"Administrative Revenge" graffiti at scene of arson
"Administrative Revenge" graffiti at scene of arson Civil Administration

The Shin Bet (Israel Security Agency) internal security service has released for publication the arrest of two Jewish youths suspected of carrying out the "price tag" arson of a Bedouin tent on August 13.

The two suspects, who were formally indicted Monday, were identified as Avi Gafni (19) of Bet Shemesh, and a minor who could not be named for legal reasons.

19-year-old suspect Avi Gafni:

That arson attack took place less than two weeks after the firebombing of a Palestinian Arab home in the village of Duma, which killed an infant child and fatally wounded his two parents. The mother, Riham Dawabshe, succumbed to her wounds last night.

Although no suspects have been identified in that attack and police have admitted they have no leads as yet, officials said they believed "Jewish extremists" were responsible, based primarily on the Hebrew graffiti daubed on the Dawabshe home.

A wave of arrests of radical Jewish activists followed, who the Shin Bet claimed were part of an informal "terrorist organization" which carried out price tag vandalism and encouraged violence against Arabs. Several of them were placed under "administrative detention" - a controversial counter-terrorism measure usually reserved for dangerous Arab terrorists which allows suspects to be detained indefinitely without trial.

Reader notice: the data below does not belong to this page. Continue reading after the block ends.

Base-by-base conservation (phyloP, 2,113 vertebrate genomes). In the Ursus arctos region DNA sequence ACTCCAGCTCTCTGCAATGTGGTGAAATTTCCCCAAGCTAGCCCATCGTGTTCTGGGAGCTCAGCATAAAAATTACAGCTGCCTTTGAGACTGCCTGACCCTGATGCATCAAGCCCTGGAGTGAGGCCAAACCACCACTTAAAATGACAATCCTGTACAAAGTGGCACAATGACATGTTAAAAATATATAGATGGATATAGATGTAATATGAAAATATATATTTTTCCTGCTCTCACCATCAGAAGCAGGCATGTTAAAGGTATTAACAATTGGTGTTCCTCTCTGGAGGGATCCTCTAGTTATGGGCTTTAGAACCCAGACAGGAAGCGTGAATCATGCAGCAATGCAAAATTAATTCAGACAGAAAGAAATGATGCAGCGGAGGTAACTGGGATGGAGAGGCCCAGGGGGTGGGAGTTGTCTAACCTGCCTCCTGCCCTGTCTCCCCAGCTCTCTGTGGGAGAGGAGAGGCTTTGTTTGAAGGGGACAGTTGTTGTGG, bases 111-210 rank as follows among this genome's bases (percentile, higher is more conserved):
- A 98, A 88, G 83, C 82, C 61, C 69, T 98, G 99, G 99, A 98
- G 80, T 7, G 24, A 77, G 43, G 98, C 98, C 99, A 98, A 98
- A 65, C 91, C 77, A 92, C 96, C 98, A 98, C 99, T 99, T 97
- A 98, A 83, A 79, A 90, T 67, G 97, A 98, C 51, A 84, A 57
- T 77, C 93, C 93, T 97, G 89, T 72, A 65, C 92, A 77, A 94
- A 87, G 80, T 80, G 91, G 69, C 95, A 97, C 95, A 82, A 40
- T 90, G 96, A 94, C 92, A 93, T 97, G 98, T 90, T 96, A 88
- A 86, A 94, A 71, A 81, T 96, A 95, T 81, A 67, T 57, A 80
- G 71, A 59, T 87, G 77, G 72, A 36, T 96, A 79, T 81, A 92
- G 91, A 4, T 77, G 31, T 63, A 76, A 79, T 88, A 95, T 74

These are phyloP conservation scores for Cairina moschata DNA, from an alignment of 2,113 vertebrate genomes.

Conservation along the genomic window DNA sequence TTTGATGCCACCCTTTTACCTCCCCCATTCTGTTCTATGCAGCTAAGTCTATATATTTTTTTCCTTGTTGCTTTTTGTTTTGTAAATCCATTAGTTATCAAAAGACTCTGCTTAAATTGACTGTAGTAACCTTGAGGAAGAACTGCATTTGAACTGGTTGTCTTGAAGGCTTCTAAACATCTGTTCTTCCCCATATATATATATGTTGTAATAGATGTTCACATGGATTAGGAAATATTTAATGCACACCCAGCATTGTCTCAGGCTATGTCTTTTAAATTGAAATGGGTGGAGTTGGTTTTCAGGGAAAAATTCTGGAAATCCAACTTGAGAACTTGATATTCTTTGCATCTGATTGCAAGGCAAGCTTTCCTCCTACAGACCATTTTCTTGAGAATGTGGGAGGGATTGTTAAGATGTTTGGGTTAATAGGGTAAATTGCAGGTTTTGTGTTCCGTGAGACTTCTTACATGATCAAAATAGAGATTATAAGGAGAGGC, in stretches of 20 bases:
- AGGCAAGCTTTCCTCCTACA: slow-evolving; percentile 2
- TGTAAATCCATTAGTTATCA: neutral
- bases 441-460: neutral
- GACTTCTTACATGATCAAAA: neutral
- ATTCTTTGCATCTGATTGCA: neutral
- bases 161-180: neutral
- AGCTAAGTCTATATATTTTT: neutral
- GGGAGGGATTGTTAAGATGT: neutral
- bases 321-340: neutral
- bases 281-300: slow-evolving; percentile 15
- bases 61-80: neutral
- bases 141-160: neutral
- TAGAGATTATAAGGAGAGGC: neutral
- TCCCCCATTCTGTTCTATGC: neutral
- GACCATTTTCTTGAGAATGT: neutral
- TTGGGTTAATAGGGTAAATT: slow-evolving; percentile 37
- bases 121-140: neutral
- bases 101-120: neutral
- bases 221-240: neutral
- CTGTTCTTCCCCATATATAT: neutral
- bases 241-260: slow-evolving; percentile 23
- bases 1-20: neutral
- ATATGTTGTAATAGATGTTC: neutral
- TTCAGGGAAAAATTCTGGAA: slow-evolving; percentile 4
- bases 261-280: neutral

The subsequent arson of the Bedouin tent near Kfar Malikh, close to Bet El, was accompanied by red graffiti on a rock nearby which read "Administrative Revenge" together with a star of David, leading authorities to believe it was carried out in response to the wave of arrests.

Three people were arrested in connection to that attack, including Gafni and two minors, one of whom has been charged along with him. The pair have been charged with arson, conspiracy to commit a crime and obstruction of justice. 

Gafni, originally of the city of Beit Shemesh west of Jerusalem, had been living in a small outpost near the town of Kochav Hashachar in Samaria at the time of his arrest.

He had previously been the subject of an administrative distancing order from the region, after authorities suspected his involvement in various acts of vandalism against Arab-owned property.